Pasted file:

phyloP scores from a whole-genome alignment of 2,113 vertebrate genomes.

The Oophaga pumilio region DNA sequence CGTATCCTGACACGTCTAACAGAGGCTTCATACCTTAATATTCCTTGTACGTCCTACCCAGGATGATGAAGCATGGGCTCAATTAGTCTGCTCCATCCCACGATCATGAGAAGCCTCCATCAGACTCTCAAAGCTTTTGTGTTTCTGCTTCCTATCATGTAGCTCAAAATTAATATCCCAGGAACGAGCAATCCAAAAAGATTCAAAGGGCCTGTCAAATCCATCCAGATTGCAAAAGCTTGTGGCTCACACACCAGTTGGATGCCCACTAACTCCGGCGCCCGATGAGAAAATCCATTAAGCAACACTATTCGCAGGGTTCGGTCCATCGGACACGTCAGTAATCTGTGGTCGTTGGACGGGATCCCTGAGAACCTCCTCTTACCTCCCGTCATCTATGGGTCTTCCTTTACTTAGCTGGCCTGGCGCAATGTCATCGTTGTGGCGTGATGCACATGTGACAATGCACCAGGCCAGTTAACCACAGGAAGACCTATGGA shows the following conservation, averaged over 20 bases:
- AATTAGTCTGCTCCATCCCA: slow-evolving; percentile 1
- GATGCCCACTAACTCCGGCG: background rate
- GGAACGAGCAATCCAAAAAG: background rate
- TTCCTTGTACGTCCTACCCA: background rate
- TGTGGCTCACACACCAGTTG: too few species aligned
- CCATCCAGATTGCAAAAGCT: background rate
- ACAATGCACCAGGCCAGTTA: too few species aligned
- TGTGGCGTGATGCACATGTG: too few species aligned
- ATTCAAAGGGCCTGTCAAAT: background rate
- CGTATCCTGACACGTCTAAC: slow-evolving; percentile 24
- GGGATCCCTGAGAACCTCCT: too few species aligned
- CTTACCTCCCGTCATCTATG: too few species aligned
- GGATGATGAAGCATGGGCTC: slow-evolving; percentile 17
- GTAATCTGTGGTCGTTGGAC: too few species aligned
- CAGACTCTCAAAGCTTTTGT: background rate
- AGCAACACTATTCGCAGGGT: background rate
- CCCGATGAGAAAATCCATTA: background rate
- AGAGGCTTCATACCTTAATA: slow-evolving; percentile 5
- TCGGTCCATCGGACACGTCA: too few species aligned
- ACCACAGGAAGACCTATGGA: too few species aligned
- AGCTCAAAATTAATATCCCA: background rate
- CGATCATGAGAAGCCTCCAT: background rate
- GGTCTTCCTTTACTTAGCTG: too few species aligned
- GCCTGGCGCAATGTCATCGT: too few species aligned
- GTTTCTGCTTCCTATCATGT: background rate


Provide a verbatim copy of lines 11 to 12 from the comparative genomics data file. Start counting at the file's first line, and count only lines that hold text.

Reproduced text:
- ATTCAAAGGGCCTGTCAAAT: background rate
- CGTATCCTGACACGTCTAAC: slow-evolving; percentile 24